Despite losing season, volleyball team is building for tomorrow
Most of us didn’t notice that on a cold, wet Saturday the Tahoe-Truckee High School volleyball team’s season came to an end.
It ended much as it began; with a word head coach Maggie Shane used constantly throughout the season: “flat.”
While the football team continued its winning streak and the soccer teams easily shut down division opponents, the volleyball team went out with a whimper, rather than with a bang, ending a disappointing 2-14 season.
But there was some heart there.
“The girls came out absolutely incredible,” Shane said.
Near the start of the first game, Truckee led Fernley by three points and played to 14-14, but lost 16-14 on two fluke Fernley shots.
“We made Fernley nervous,” Shane said.
Truckee would fall 15-11 in the final game against Fernley, sending the Wolverines to the losing bracket to play North Tahoe.
Truckee lost 15-6, 15-2, its spirits crushed.
Truckee had come out at every game this season pumped and ready to play, despite its record and the odds against winning.
The team practiced hard, played hard and often hit the floor hard, but in every compeition, someone must lose.
Sometimes a certain team, whether through mental blocks or pure, bad luck, loses more than the others.
What really matters is how that team deals with it.
Shane and her crew have been looking to next season since the beginning of this one. Time after time, she was patient with a team which has a lot of potential.
So what is to blame in a town which excels in football, soccer, baseball and skiing?
The football players start young here. Pop Warner gets them into a program and learning the fundamentals at incredibly tender ages.
Little League draws hundreds from Truckee. AYSO soccer may be the biggest success story of them all.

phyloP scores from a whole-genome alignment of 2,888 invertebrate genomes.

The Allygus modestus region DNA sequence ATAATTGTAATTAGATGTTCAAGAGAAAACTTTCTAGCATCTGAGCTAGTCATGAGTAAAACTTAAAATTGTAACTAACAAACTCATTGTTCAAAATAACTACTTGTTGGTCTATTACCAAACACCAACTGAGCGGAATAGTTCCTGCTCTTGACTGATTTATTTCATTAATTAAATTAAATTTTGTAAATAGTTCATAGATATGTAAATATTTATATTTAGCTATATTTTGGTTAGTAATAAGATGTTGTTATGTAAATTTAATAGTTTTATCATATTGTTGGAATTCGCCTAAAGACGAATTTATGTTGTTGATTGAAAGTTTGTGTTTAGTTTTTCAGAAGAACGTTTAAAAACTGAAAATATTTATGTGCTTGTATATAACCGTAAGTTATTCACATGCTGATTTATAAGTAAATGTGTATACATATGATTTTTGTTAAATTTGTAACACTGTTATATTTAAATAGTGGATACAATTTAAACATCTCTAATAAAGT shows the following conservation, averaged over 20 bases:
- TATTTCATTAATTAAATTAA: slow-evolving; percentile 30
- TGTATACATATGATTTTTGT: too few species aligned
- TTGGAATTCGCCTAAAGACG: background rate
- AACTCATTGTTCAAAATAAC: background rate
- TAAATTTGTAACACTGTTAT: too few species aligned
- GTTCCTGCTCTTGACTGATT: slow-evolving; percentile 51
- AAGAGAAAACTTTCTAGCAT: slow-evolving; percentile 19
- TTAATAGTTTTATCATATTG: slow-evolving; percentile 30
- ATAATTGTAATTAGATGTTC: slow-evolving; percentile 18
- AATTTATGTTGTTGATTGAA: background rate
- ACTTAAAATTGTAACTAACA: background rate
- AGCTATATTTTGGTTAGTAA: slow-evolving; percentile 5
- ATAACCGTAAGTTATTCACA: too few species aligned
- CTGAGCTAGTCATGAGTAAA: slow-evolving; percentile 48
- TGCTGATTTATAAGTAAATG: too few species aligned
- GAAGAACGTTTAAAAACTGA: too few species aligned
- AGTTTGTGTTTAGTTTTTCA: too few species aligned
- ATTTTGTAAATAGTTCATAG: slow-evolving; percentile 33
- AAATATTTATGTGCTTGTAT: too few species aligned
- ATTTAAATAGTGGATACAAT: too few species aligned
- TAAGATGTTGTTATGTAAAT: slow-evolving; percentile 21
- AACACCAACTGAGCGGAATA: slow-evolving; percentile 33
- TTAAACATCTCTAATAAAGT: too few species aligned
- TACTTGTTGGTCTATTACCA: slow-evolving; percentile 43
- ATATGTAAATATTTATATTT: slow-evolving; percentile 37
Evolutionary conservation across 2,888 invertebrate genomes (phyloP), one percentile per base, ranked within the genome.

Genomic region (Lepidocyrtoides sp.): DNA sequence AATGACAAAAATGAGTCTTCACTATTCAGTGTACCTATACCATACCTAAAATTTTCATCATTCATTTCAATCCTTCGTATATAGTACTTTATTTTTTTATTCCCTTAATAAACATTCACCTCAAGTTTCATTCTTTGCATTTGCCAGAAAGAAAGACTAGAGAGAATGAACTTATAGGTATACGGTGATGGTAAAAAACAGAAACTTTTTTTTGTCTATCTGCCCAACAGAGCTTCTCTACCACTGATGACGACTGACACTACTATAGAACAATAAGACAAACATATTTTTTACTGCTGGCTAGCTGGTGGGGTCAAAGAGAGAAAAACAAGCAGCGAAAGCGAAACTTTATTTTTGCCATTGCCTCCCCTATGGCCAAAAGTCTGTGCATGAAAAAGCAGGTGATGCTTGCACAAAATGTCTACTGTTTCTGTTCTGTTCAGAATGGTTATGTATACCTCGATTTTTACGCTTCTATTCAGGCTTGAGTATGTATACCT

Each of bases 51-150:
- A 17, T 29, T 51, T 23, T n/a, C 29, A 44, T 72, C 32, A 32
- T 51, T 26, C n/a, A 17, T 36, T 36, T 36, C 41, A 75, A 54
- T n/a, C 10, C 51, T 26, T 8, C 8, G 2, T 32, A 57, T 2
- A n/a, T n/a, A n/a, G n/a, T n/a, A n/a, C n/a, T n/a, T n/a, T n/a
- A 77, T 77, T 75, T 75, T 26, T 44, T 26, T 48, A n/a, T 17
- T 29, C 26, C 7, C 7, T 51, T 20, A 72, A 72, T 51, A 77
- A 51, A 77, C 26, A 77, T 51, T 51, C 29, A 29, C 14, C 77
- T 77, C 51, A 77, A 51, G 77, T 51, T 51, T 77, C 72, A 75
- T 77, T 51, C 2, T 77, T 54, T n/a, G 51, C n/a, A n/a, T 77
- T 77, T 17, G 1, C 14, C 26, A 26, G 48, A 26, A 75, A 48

More than 1,000 kids in a town with an official population of less than 10,000 take to the soccer fields each summer, and all I can is say is that I’m impressed.
With Olympians in the coaching ranks, youth ski programs in Truckee are a model for others in the nation.
So why no youth volleyball program?
There is adult volleyball, which is popular enough. In Truckee, it starts at the middle school level, giving players considerably less time to learn the fundamentals.
It’s something to think about and, I don’t know many parents who think there’s too many things for kids to do around here.
One more activity, one more alternative for exercise and teamwork skill-building could only help.
By the way, the volleyball team should be proud. Jennifer Marks made all-league first team, while Nancy Brewer and Jasmine Eisenberg made the second team.
“Jennifer has exceptional passing; she passes almost every ball served,” Shane said. “And she has a lot of consistency as a player.”
And with Eisenberg only a sophomore, the future looks bright.
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